I'm about to branch off into the freelance world. I'm starting an LLC and I'd like some input on what I should title myself as the owner. For example "creative specialist" or "creative technician" or something like that.

My services would be:

  • Website design / development
  • Graphic design: icon design, templates, web graphics, business cards / brochures / letterheads / etc.
  • Writing: content writing/copywriting, technical writing, editing / proofreading / copyediting
  • Photography, photo editing

Does anybody have any ideas on some general terms that would apply to this type of business?

  • 1
    This question is probably better suited at SE's answers.onstartups.com
    – user7179
    Commented Oct 23, 2012 at 15:31
  • 1
    @AbdiasSoftware, I posted it there, and I got downgraded for some reason see here Commented Oct 23, 2012 at 19:52

5 Answers 5


I'm not someone who's been in a position to hire someone with your skill set, so take this with a grain of salt.

However, some thoughts:

  • "Creative" is a really abstract idea. If I'm making a website and I don't know anything about design, I don't know if my first thought would be "I need someone creative." If I needed a writer, I don't know if I would say "I need someone creative." Which brings me to my next thought...
  • "Creative" is a really broad term. I understand that it's probably one of the few terms that catches everything you're trying to do, but there is such a thing as being too broad. If I were to say that I am a "Designer," people wouldn't know if I was in fashion, interior, web, graphic, or industrial design. And even if I did all of those things, someone looking for an interior designer might pass me over because "interior" is really the word they're looking for.
  • Your title might not be as important as you think. In response to my previous thoughts, one could make the point that "Chief Executive Officer" is an extremely broad title, but the general idea extracted from it is "I'm the boss," and then the company's function is explained and played out elsewhere.
  • Sometimes different titles matter to different people. I've heard of people who keep different cards for different people they meet. Some people might want to see something like "Owner" or "Sole Proprietor" if they want a small business vibe. Someone else might want to feel the trust that comes with a bigger-feeling company, so Chief Something sounds better. If you're trying to get freelance work from an agency, a more down-to-earth and specific title might be more appropriate.
  • Ultimately, titles are somewhat arbitrary, in the sense that titles change but you and the quality of your work don't because of your title.

If you have a good brand set up for your business and your services are clearly explained, the title doesn't matter as much. "Creative Specialist" might do well if defined down the card with "Graphic & Web Design, Writing, and Photography." Depending on your audience, "Owner" or "Founder" might do just as well. Or perhaps even no title at all. You're freelancing, so you could probably come up with a dozen!


Whether you go the LLC route or not, you're essentially a sole-proprietor / consultant / freelancer. For that model, I'd stay away from titles and just tell people what you do.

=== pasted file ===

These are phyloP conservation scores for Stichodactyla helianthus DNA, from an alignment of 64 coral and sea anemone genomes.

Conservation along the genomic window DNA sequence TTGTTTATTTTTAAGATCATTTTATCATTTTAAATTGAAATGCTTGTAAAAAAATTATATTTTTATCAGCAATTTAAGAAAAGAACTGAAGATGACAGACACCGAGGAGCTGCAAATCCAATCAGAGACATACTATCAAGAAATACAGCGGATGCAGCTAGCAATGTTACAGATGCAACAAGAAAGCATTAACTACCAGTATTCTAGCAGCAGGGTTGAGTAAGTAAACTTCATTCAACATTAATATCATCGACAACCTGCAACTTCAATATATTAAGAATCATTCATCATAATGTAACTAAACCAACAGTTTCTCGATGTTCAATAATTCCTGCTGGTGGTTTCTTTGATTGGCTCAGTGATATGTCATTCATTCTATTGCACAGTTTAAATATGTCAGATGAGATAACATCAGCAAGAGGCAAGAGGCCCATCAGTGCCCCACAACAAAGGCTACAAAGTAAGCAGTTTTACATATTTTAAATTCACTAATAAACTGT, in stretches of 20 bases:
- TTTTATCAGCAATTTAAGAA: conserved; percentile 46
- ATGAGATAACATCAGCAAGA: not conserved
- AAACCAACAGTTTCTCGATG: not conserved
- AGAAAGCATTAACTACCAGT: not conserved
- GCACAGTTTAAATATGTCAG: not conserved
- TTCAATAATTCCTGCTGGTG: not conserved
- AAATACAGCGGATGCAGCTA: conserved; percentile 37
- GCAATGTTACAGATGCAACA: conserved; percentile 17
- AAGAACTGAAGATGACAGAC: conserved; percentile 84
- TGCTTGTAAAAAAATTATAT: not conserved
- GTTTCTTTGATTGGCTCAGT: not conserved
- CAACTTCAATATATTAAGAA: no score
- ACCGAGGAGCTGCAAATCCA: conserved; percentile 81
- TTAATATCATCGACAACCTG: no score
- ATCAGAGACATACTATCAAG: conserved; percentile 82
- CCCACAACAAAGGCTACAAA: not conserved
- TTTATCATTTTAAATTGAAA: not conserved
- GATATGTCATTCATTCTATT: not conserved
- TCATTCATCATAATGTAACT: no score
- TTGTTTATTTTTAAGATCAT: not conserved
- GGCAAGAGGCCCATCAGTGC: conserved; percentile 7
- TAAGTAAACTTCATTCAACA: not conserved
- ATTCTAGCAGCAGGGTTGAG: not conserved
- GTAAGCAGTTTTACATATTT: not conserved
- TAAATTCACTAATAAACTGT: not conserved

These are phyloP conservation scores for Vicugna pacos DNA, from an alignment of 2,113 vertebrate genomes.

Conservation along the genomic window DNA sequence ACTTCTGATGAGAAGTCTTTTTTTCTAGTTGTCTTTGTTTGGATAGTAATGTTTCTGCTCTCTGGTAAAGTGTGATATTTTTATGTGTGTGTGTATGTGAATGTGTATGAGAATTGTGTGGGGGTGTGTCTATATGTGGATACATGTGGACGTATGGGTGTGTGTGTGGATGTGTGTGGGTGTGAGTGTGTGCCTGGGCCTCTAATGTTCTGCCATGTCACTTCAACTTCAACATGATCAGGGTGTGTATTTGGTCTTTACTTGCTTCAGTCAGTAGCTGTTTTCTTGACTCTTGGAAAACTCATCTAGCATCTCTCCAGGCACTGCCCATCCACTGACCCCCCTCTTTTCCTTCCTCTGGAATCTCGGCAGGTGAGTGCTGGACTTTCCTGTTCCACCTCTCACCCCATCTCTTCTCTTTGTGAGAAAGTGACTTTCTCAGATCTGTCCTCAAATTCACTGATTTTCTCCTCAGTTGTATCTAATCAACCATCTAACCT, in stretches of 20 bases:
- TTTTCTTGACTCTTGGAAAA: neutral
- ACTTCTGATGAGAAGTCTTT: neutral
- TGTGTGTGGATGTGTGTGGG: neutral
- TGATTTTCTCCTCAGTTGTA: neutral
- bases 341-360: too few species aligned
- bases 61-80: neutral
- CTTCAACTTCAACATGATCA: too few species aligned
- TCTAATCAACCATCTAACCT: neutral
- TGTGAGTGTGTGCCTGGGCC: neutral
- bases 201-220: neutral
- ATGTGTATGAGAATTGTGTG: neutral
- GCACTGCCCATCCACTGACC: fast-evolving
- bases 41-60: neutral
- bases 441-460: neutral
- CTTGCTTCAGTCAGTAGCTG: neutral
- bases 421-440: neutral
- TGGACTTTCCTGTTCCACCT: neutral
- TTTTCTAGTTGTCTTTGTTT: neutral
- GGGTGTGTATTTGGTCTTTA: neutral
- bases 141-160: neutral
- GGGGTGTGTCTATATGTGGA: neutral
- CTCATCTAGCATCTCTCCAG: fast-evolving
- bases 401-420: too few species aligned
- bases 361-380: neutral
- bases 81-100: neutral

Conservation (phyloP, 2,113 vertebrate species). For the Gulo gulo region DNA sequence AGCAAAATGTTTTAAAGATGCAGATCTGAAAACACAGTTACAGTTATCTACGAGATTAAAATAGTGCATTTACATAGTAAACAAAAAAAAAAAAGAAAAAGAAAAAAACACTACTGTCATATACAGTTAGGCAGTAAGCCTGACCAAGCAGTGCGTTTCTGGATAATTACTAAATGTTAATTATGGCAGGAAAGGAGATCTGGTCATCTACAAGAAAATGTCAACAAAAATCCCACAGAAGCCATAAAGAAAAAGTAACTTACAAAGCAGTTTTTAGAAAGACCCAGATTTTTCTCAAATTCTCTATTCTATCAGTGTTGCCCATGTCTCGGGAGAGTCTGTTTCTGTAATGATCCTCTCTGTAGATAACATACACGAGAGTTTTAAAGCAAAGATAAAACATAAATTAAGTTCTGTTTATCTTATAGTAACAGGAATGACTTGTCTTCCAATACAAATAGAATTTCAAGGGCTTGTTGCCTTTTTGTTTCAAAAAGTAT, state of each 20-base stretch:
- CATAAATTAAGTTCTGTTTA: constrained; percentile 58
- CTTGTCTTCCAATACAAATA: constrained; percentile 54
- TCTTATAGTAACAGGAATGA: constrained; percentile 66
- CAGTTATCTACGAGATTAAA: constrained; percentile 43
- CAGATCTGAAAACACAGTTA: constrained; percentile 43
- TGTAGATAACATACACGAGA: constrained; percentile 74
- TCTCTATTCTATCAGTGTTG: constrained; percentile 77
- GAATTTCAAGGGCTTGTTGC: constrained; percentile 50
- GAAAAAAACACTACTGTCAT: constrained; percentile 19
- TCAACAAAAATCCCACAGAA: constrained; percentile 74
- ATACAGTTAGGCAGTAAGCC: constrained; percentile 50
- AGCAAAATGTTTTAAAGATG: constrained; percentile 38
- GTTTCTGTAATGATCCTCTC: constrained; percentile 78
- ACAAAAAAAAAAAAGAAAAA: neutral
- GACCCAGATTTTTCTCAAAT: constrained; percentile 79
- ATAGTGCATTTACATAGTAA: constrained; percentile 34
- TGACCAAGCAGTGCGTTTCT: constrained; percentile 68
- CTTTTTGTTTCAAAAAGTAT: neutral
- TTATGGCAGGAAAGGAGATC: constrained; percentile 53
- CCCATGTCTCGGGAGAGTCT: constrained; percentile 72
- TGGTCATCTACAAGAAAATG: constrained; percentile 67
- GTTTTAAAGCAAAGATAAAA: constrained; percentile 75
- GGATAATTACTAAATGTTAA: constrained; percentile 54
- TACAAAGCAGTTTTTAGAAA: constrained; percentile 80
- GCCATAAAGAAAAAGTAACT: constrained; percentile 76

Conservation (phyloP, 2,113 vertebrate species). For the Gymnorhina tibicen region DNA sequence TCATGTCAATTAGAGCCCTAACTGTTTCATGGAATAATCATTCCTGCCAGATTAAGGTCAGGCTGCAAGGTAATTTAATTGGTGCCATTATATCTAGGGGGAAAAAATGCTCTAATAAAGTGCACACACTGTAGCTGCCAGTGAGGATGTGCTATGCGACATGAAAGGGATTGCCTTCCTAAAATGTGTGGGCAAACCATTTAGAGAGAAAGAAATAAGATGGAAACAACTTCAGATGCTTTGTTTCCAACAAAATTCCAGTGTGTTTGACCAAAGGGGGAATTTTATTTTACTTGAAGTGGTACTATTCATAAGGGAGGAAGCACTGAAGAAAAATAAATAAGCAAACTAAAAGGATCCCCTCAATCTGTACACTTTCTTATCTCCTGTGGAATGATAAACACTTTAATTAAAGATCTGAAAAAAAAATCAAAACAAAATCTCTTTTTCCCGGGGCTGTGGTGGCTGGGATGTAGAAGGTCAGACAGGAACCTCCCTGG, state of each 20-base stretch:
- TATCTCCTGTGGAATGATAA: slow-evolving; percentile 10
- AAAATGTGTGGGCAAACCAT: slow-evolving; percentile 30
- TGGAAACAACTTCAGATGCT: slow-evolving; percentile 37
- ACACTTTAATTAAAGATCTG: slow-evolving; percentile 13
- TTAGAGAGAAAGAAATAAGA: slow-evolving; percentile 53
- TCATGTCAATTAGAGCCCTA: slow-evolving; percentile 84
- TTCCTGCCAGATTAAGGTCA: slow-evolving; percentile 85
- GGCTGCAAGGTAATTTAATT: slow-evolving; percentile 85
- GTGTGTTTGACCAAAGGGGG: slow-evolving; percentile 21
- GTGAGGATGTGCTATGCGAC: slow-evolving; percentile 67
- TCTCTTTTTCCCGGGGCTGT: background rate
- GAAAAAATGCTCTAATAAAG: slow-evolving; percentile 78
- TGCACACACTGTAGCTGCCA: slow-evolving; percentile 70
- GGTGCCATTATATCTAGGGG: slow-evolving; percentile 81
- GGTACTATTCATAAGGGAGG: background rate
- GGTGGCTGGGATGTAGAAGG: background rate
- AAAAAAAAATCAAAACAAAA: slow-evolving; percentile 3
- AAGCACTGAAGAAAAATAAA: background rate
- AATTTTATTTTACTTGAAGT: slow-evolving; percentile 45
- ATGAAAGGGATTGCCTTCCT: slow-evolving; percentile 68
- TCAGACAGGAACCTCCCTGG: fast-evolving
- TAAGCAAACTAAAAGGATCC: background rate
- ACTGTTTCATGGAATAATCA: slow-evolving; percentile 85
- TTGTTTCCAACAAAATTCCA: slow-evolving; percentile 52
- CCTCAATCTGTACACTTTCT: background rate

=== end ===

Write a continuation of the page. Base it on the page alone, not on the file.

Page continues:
Design, Development, Photography and Writing

It's not short or catchy but you'll be able to explain yourself less and sell more. Think of the order of the words as the priority of association with your name.

Alternatively, you could be more esoteric about it:

Words, Images and Code

You should also consider whether you really want to sell yourself as such a generalist. If you know your market then I wish you luck with this enormous list of skills. If you think you'll be relying on 'partners' (read: subcontractors) to fill out this list of skills, then be honest with your prospective clients.


Technically, with an LLC you're a "member" not owner.

Honestly, if it's a single member LLC, I don't think a title is needed.

I generally use "Principal" as my first choice for a one-man operation or 2-3 member organization. It indicates position without being too corporate.

  • 1
    Which is what I said to the same question on Writers. ;) Commented Oct 23, 2012 at 18:36
  • @LaurenIpsum Great minds :)
    – Scott
    Commented Oct 24, 2012 at 1:19

I find that Founder has the perfect balance; it implies 'yes I started this company', without any implications about the size.

It's perfect for owners of small companies. It's also become much more common since it has been used to describe dotcom billionaires.

I usually recommend 'Founder & Formal Title'. For example, I recently helped someone to come up with 'Founding Partner & Project Director' to formally describe their role; such a title, for the boss of a 10 employee architecture firm, doesn't sound ridiculous.


You call yourself whatever title makes sense for the audience you are speaking to. In other words, it's fine to have multiple titles.

  • I disagree. It's one thing to say "I wear many hats" or "I do many things," but I should only have one title at my own business. That title may be "Principal," "Owner," "Grand Poobah," "Chief Cook and Bottle-washer," or "Place Where the Buck Stops," but you should call yourself one thing. Commented Oct 23, 2012 at 22:19
  • 1
    It's certainly up to you to do what you wish. I personally have found it quite advantageous to be able to swap titles as needed based on who I'm exchanging information with.
    – DA01
    Commented Oct 23, 2012 at 23:45

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